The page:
Have you ever wondered why temperatures are different in the winter and in the summer? This happens because the Earth’s axis is tilted. The Earth remains tilted as it revolves around the sun. Because of this tilt, different locations on the Earth receive different amounts of solar radiation at different times of the year. The amount of solar radiation received by the Earth or another planet is called insolation. The angle of insolation is the angle at which the sun’s rays strike a particular location on Earth.
As Earth orbits around the sun, it travels in an oblong path rather than a perfect circle, so the planet is closer to the sun at some times during the year compared to others. It is a common misconception that this change in distance is the cause of the seasons. However, because Earth is so far from the sun, this difference has a relatively small effect on the temperature you experience when you’re sitting outside. In reality, because Earth is tilted, the North Pole points toward the sun during some parts of the year and the South Pole points toward the sun during the rest of the year. Thus, it is the angle of insolation and the orbit of the Earth around the sun that cause the seasons.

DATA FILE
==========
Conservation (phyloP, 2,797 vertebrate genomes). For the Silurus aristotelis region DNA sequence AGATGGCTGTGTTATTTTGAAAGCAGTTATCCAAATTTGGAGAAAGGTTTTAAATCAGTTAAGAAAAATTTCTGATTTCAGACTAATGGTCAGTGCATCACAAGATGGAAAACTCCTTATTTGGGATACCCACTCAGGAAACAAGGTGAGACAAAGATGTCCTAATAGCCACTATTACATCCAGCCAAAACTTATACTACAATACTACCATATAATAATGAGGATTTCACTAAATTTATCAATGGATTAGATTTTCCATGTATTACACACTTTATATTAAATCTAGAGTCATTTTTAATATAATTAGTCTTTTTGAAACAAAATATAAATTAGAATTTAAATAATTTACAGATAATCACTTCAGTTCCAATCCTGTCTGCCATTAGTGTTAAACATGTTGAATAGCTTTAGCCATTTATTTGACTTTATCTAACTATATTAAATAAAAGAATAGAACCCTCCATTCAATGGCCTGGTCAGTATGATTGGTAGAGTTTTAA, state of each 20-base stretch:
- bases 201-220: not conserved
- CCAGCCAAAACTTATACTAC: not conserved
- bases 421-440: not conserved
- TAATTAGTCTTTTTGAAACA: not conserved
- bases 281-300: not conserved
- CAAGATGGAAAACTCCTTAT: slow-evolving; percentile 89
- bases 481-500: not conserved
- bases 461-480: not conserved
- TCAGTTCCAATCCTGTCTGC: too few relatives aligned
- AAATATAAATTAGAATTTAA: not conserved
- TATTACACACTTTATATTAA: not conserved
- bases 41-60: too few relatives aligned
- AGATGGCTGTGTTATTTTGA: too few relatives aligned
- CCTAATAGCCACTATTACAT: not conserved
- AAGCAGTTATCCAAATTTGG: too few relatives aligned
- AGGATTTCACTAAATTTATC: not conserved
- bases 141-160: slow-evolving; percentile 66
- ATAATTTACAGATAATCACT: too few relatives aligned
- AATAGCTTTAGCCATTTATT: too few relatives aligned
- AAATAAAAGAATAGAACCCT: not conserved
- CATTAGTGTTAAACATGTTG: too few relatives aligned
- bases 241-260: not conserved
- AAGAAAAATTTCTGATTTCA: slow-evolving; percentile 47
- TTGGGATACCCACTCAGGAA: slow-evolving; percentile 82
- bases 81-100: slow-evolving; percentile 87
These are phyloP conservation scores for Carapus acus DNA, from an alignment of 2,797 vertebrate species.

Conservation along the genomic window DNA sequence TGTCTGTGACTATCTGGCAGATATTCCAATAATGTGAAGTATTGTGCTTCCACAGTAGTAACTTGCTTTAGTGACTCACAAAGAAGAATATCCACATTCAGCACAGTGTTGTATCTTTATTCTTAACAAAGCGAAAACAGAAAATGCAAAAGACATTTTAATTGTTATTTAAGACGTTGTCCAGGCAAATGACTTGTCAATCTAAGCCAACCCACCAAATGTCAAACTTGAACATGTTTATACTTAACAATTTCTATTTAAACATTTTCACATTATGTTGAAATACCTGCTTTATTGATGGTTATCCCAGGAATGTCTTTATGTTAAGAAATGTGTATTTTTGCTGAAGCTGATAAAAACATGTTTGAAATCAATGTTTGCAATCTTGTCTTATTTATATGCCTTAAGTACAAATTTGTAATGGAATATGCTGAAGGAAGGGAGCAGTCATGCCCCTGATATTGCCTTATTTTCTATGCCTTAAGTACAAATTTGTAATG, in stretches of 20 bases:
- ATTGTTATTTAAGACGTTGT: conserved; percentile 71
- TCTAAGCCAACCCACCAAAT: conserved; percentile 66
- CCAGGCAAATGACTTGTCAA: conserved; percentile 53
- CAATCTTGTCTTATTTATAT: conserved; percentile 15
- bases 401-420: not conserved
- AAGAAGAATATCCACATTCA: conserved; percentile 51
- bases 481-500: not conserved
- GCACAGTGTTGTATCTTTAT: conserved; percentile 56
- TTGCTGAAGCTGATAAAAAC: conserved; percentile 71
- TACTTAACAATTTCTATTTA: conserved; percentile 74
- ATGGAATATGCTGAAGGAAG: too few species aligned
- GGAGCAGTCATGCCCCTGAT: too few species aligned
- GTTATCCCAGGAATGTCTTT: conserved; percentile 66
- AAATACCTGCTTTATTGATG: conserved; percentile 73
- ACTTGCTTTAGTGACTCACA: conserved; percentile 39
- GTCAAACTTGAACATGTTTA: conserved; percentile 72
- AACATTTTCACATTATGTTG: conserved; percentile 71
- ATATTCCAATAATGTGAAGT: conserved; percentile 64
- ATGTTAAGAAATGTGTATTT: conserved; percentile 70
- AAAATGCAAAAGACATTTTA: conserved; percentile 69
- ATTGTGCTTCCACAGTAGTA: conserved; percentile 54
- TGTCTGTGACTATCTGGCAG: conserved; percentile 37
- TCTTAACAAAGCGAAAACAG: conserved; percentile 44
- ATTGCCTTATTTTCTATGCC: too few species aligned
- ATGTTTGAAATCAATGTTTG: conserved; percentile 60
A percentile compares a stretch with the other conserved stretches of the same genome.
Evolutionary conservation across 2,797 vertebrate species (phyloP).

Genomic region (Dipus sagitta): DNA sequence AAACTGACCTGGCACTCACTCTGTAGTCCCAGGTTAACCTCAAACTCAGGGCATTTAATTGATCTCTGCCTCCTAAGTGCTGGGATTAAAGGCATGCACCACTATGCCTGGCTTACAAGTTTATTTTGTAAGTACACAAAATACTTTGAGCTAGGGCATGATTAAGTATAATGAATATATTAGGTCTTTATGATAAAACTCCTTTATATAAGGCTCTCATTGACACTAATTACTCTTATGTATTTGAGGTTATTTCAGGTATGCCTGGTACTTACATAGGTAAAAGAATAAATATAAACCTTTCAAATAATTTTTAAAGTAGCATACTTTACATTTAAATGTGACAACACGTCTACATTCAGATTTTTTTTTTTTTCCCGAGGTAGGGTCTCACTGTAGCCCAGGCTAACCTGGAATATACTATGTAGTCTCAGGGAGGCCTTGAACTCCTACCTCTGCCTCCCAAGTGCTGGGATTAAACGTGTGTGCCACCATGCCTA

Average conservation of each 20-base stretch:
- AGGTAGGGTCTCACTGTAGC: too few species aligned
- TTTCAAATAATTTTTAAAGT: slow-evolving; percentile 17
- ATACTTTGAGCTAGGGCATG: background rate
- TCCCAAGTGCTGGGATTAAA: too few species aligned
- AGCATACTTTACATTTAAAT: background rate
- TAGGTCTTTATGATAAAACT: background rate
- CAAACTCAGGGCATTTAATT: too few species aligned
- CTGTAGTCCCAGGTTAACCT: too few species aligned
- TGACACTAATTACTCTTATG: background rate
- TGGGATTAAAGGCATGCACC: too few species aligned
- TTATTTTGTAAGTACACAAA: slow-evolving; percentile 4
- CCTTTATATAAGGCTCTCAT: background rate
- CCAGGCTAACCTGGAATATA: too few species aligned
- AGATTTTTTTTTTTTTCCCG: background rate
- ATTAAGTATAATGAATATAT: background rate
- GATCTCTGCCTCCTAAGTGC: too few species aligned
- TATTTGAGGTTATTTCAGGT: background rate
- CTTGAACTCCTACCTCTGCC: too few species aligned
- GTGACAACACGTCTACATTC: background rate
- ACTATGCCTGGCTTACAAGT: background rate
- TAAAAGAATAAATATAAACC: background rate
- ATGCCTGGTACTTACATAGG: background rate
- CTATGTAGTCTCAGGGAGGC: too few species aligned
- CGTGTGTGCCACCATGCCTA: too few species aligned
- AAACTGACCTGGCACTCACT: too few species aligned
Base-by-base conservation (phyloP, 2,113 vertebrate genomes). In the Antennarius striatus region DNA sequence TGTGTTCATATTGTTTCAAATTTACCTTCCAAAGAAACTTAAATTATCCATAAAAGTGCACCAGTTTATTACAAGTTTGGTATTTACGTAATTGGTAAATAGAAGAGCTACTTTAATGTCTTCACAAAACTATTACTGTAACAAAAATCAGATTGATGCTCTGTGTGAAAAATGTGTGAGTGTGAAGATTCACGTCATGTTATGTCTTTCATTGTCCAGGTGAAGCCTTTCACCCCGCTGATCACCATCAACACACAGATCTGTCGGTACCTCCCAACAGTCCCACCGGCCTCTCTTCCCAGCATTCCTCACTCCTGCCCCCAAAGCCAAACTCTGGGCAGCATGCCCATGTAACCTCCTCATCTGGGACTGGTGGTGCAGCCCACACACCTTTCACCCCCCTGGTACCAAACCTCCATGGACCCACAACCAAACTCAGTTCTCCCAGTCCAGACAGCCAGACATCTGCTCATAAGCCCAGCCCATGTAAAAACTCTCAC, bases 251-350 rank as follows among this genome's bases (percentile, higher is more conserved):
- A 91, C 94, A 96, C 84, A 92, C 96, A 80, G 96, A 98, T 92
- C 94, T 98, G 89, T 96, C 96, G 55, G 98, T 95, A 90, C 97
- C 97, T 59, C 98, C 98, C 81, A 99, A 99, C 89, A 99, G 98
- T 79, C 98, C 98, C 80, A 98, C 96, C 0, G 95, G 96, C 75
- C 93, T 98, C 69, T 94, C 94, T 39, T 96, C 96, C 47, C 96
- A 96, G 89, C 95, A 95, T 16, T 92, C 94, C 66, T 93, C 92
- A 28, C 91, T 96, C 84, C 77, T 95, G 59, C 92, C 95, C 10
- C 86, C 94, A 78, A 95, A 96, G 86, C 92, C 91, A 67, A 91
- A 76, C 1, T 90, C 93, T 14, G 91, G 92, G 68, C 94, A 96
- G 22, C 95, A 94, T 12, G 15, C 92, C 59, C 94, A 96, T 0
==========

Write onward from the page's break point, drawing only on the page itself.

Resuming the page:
In this experiment you will investigate the relationship between angle of insolation and temperature change due to energy absorption from a simulated sun—a light bulb.
- Use a temperature probe to monitor simulated warming of your city by the sun in the winter.
- Use a temperature probe to monitor simulated warming of your city by the sun in the summer.
- Measure the angle of insolation.
- Determine the relationship between temperature change and angle of insolation.